Posts Tagged: Wildfire
After another record year for California wildfire, concern is now turning to the soil impacted by firestorms, reported Sarah Klearman in the Napa Valley Register.
High-temperature flames can incinerate vegetation and destroy plant root systems, said Toby O'Geen, UC Cooperative Extension soil specialist at UC Davis. The loss of vegetation destabilizes the landscape, making it vulnerable to serious erosion or flooding.
"The most important way to battle erosion is to have surface cover - living vegetation anchoring your soil," O'Geen said. "We have none of that. If you have soil with existing susceptibility (to erosion) and now nothing to hold it in place, it's a new disaster."
Particularly catastrophic fire can make the soil surface water repellent, which allows water to pond up and release higher concentrations of run-off water even when rainfall is low.
"That creates more massive erosive events - it gives rise to accelerated erosion, and in some extreme instances, mudslides," O'Geen said.
A summer of smoke and ash in many parts of California has raised questions about the safety of produce growing on farms and in the garden, eggs laid by chickens who peck around in ash-laden areas, and remediation needed to safely and effectively grow food in the future.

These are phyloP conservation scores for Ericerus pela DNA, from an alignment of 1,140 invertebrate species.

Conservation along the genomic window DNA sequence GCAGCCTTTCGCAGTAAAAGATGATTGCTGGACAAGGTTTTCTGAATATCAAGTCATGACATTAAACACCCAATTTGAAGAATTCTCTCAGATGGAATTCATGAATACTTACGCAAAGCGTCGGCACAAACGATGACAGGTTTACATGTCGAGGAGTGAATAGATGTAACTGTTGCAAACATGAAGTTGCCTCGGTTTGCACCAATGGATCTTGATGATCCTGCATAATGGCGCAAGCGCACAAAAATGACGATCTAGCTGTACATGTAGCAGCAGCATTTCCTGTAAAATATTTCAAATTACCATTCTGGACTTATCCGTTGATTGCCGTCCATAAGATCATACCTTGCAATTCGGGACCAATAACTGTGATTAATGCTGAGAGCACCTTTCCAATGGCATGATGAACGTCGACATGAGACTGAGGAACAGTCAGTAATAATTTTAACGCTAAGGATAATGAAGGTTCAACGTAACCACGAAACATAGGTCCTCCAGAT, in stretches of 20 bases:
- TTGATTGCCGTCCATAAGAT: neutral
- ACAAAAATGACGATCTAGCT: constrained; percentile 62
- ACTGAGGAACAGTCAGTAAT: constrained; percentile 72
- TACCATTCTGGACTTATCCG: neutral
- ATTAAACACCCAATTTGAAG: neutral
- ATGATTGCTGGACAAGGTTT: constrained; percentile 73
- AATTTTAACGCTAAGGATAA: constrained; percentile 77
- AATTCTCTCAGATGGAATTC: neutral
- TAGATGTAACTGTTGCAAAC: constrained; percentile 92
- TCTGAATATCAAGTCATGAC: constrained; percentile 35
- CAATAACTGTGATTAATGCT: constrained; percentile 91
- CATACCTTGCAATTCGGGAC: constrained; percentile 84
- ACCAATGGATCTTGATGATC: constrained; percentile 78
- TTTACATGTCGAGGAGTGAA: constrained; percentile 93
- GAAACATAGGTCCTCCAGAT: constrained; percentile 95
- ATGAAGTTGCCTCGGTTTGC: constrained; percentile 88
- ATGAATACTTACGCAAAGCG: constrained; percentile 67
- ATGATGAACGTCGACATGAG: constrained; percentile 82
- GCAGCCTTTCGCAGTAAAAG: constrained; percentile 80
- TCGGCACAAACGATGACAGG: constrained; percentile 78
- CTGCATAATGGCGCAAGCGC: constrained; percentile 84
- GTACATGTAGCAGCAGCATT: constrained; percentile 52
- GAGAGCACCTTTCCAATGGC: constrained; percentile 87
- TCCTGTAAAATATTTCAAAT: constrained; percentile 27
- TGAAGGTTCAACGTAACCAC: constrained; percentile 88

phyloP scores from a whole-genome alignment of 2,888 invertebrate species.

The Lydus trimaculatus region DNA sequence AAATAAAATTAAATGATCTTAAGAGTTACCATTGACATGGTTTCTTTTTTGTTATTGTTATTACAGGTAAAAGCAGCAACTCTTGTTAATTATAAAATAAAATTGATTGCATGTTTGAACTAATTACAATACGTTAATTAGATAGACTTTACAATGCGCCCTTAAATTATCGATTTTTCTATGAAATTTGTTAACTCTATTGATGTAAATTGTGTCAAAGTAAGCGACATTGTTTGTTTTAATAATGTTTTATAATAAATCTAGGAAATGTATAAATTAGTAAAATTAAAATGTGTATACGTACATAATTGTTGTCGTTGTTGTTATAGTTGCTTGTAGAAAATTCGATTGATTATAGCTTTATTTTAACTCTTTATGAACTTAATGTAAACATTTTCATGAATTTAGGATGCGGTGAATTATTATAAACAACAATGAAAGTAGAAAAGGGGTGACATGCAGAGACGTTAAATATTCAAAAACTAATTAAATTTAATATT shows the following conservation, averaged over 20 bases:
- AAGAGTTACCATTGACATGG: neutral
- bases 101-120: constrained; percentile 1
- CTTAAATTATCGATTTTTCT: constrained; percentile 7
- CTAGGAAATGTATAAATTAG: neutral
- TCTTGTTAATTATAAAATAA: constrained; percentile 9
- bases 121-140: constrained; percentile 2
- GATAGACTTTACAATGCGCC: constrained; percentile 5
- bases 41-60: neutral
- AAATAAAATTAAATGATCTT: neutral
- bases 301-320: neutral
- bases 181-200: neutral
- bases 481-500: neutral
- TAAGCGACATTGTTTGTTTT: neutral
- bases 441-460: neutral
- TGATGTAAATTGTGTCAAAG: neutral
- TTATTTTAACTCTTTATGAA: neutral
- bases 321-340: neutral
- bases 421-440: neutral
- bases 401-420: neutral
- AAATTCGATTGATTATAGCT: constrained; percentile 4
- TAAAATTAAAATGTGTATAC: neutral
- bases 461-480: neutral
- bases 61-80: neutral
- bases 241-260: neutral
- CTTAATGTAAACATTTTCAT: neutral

UC Agriculture and Natural Resources brought together experts who have researched the effects of previous fires' fallout and studied soil contaminants to share their insight in a two-hour webinar now available on YouTube.
“The No. 1 health concern during a fire is smoke inhalation, and it's been well documented that wildfire smoke can negatively impact both the heart and the lungs,” said Claire O'Brien, a pharmacology and toxicology doctoral student at UC Davis. “However, the chemicals found in the smoke don't just stay in the air. They can deposit onto plants and into soil and water.”
Although every fire is unique, some generalizations can be drawn from research conducted following previous fires. UC Cooperative Extension food systems advisor Julia Van Soelen Kim detailed a study conducted following the October 2017 wildfires in Sonoma County and across the North Bay.
With the help of UC Master Gardener and community volunteers, the researchers collected over 200 samples of homegrown collard greens, lettuces, kale and chard that were exposed to wildfire smoke and ash. A subset of the samples were analyzed by a private laboratory.